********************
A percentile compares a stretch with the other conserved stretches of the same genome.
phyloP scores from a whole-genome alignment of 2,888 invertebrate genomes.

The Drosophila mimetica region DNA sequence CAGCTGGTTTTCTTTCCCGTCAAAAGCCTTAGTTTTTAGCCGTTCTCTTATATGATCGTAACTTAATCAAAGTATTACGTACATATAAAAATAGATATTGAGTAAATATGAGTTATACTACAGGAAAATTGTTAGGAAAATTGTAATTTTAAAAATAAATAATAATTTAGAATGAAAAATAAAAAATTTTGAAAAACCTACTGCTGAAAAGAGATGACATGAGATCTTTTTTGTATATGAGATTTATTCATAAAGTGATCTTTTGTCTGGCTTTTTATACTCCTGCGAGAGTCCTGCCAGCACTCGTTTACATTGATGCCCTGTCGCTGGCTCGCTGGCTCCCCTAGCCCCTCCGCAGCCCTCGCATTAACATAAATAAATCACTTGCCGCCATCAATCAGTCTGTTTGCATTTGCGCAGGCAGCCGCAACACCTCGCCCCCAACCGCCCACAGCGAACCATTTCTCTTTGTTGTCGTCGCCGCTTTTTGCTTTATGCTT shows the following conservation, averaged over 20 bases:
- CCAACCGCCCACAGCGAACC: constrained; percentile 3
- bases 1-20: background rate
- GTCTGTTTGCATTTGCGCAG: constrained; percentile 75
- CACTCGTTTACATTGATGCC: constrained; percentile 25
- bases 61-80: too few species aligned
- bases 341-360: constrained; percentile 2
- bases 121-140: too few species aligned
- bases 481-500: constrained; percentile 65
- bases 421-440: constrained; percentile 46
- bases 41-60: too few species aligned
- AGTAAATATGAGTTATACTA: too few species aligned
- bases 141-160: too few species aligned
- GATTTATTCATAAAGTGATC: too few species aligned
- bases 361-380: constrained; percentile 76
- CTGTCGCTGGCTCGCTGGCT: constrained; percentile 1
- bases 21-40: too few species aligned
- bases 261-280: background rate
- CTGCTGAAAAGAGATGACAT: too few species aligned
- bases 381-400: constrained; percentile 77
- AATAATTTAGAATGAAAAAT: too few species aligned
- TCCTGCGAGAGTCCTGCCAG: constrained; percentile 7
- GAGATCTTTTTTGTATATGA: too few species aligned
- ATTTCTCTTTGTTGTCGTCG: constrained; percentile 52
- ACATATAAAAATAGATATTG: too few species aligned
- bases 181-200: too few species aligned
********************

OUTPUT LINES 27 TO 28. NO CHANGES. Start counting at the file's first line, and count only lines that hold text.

- ACATATAAAAATAGATATTG: too few species aligned
- bases 181-200: too few species aligned